It is a pleasure to be here this afternoon to discuss the Federal government's energy policy, in particular its oil and gas policies. I can't imagine a place or group more appropriate than Texas and the Society of Petroleum Engineers. I presume you already have some opinions of your own on the subject.

Certainly, all of us here today agree that petroleum products are central to any discussion of the nation's energy situation. They supply two-thirds of the country's energy. It was the oil embargo in 1973 that touched off the so-called energy crisis. In 1977, a natural gas shortage closed hundreds of factories and schools in the northeast and Midwest.

In my discussion today, I will focus briefly on three areas:

  1. The role of the General Accounting Office in analyzing energy programs and policies.

  2. The status of energy policy and program development in the Federal Government.

  3. The results of several GAO reviews that may be of specific interest to the group.

The Role of GAO

The General Accounting Office is an independent and nonpartisan agency of Congress. That is, we work for Congress, not for the executive branch. Much of our independence stems from the nature of the Comptroller General's appointment - GAO's top official. He is appointed for 15 years and cannot be reappointed. Once in office, he can be removed only by a process similar to impeachment.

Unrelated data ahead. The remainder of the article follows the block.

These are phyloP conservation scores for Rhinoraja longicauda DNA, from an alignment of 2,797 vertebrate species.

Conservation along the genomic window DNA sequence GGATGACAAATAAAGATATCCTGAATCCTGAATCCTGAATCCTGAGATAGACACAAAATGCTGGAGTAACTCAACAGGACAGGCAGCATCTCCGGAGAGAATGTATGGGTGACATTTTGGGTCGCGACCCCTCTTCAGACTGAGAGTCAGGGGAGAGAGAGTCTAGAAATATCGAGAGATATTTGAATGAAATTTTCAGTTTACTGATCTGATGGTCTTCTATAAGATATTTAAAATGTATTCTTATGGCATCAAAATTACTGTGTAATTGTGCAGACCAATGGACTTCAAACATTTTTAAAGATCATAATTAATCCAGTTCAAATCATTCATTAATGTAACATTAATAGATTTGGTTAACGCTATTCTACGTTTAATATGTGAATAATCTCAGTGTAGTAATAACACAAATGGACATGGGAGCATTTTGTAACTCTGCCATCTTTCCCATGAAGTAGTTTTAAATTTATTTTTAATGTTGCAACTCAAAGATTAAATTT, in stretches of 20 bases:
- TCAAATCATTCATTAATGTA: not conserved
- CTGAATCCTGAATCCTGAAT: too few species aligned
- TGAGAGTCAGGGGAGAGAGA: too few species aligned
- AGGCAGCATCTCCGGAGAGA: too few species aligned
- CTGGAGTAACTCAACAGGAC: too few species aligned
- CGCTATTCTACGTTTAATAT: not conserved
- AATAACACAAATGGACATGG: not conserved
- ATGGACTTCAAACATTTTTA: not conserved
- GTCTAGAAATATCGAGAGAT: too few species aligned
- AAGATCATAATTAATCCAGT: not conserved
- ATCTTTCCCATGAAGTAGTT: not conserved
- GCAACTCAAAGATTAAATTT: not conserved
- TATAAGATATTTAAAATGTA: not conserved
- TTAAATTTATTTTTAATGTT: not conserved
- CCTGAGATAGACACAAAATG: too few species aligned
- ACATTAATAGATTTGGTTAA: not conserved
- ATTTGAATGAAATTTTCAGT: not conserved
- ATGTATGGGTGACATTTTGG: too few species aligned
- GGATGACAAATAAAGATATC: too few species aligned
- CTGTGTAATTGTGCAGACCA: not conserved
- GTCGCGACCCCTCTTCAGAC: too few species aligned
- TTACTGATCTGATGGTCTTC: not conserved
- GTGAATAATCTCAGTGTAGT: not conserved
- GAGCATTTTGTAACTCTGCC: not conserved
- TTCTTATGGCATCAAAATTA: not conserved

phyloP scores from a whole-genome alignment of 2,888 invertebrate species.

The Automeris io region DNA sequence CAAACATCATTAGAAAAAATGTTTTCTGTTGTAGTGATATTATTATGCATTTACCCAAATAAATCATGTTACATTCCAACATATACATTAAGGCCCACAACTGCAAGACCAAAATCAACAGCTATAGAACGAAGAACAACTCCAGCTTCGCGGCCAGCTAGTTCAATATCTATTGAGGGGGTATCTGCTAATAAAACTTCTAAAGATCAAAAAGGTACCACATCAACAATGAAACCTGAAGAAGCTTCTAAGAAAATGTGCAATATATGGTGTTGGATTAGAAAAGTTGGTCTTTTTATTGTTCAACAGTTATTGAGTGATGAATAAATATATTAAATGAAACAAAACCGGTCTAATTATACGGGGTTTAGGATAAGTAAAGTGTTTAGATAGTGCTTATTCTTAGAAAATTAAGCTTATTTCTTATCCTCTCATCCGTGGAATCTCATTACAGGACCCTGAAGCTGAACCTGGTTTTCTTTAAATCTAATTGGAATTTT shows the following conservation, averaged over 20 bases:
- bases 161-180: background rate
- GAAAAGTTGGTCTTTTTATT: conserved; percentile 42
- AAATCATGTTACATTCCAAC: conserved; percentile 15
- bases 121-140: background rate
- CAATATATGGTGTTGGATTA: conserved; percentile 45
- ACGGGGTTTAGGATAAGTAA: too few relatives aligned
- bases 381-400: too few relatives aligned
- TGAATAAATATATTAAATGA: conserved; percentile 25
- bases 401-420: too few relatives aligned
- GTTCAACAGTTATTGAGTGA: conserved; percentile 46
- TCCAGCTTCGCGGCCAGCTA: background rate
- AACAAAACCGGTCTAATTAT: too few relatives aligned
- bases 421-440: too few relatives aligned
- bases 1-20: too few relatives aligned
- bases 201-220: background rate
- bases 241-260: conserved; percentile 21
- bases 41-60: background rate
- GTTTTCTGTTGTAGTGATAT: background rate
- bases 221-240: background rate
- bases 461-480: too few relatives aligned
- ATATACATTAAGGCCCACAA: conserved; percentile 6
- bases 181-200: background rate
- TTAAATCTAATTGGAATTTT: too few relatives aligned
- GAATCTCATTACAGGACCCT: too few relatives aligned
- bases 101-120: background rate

GAO assists members of Congress by evaluating the policies and programs of Federal agencies. About one-third of our projects come from direct Congressional requests, usually from committees rather than individual members. The remaining two-thirds are self-initiated, based on our own assessment of key problems.

The end result of our analysis most often is a report to the Congress. Many of you may be familiar with our blue covered reports. These reports represent months, and sometimes years, of work investigating and evaluating a problem. Where possible, we make specific recommendations to correct problems identified. I am sure that where you are familiar with our reports, you sometimes like and agree with our recommendation. On other occasions, you may disagree. In any event, our job is to be objective and to call the shots the way we see them.

To fulfill its duties, GAO has a total staff of 5,000. Nearly half are in field offices. Fifteen regional offices in the United States and four overseas keep the GAO personnel close to the grass roots of Federal programs.

GAO is often referred to as the Government's Watchdog, a function you as taxpayers should appreciate. Years ago in 1921, when Congress established the agency, GAO essentially performed a central voucher audit for the Government. Today, less than 10 percent of our time is spent on fiscal and accounting matters. Our efforts are instead directed toward: How can the government reduce waste and inefficiency? Are government programs achieving their objectives? Are there better, alternative ways to achieve these objectives? And in a bigger sense, have we chosen the correct objectives and the best means to accomplish them?

I should underline one thing, GAO does not make Government policy. That is the job of Congress, the President, and the executive branch agencies. What GAO can do is influence program and policies by doing high quality analysis and issuing convincing reports. The degree of our influence ties directly to our ability to develop useful information and to derive sensible recommendations.

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